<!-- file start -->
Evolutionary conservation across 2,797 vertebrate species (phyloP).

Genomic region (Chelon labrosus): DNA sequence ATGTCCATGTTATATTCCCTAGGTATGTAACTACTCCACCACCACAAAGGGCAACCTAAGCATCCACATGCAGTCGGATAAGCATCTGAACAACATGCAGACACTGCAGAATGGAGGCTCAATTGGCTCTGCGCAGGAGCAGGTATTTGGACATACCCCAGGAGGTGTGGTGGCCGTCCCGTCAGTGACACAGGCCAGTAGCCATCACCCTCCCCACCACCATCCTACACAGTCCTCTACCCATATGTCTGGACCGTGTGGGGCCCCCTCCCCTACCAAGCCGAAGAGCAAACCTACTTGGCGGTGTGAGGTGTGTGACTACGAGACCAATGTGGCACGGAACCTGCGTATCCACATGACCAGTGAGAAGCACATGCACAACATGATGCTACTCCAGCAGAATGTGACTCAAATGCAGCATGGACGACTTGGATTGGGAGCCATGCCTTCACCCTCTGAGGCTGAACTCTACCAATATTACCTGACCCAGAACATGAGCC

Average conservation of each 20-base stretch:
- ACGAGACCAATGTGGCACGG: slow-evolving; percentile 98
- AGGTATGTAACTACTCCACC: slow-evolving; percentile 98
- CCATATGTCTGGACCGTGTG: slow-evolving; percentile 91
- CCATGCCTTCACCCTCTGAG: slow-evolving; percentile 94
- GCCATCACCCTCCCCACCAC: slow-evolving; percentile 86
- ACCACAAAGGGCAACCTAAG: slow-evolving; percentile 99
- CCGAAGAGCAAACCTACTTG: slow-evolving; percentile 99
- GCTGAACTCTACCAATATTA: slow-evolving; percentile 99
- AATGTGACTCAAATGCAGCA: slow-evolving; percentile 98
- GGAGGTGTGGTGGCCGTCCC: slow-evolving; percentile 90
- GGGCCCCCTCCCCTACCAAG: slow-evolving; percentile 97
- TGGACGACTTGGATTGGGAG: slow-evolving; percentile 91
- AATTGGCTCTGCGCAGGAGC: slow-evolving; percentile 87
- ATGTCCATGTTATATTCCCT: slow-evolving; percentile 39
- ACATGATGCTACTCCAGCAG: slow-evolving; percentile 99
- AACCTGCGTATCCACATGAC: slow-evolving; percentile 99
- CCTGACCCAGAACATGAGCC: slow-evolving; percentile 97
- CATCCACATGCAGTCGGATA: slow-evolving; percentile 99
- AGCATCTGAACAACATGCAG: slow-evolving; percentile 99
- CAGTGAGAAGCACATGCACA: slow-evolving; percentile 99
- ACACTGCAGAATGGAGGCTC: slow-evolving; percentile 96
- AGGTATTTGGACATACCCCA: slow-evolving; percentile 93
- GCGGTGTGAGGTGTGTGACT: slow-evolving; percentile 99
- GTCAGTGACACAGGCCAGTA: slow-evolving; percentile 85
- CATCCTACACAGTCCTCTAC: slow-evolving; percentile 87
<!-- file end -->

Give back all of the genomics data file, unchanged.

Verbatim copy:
Evolutionary conservation across 2,797 vertebrate species (phyloP).

Genomic region (Chelon labrosus): DNA sequence ATGTCCATGTTATATTCCCTAGGTATGTAACTACTCCACCACCACAAAGGGCAACCTAAGCATCCACATGCAGTCGGATAAGCATCTGAACAACATGCAGACACTGCAGAATGGAGGCTCAATTGGCTCTGCGCAGGAGCAGGTATTTGGACATACCCCAGGAGGTGTGGTGGCCGTCCCGTCAGTGACACAGGCCAGTAGCCATCACCCTCCCCACCACCATCCTACACAGTCCTCTACCCATATGTCTGGACCGTGTGGGGCCCCCTCCCCTACCAAGCCGAAGAGCAAACCTACTTGGCGGTGTGAGGTGTGTGACTACGAGACCAATGTGGCACGGAACCTGCGTATCCACATGACCAGTGAGAAGCACATGCACAACATGATGCTACTCCAGCAGAATGTGACTCAAATGCAGCATGGACGACTTGGATTGGGAGCCATGCCTTCACCCTCTGAGGCTGAACTCTACCAATATTACCTGACCCAGAACATGAGCC

Average conservation of each 20-base stretch:
- ACGAGACCAATGTGGCACGG: slow-evolving; percentile 98
- AGGTATGTAACTACTCCACC: slow-evolving; percentile 98
- CCATATGTCTGGACCGTGTG: slow-evolving; percentile 91
- CCATGCCTTCACCCTCTGAG: slow-evolving; percentile 94
- GCCATCACCCTCCCCACCAC: slow-evolving; percentile 86
- ACCACAAAGGGCAACCTAAG: slow-evolving; percentile 99
- CCGAAGAGCAAACCTACTTG: slow-evolving; percentile 99
- GCTGAACTCTACCAATATTA: slow-evolving; percentile 99
- AATGTGACTCAAATGCAGCA: slow-evolving; percentile 98
- GGAGGTGTGGTGGCCGTCCC: slow-evolving; percentile 90
- GGGCCCCCTCCCCTACCAAG: slow-evolving; percentile 97
- TGGACGACTTGGATTGGGAG: slow-evolving; percentile 91
- AATTGGCTCTGCGCAGGAGC: slow-evolving; percentile 87
- ATGTCCATGTTATATTCCCT: slow-evolving; percentile 39
- ACATGATGCTACTCCAGCAG: slow-evolving; percentile 99
- AACCTGCGTATCCACATGAC: slow-evolving; percentile 99
- CCTGACCCAGAACATGAGCC: slow-evolving; percentile 97
- CATCCACATGCAGTCGGATA: slow-evolving; percentile 99
- AGCATCTGAACAACATGCAG: slow-evolving; percentile 99
- CAGTGAGAAGCACATGCACA: slow-evolving; percentile 99
- ACACTGCAGAATGGAGGCTC: slow-evolving; percentile 96
- AGGTATTTGGACATACCCCA: slow-evolving; percentile 93
- GCGGTGTGAGGTGTGTGACT: slow-evolving; percentile 99
- GTCAGTGACACAGGCCAGTA: slow-evolving; percentile 85
- CATCCTACACAGTCCTCTAC: slow-evolving; percentile 87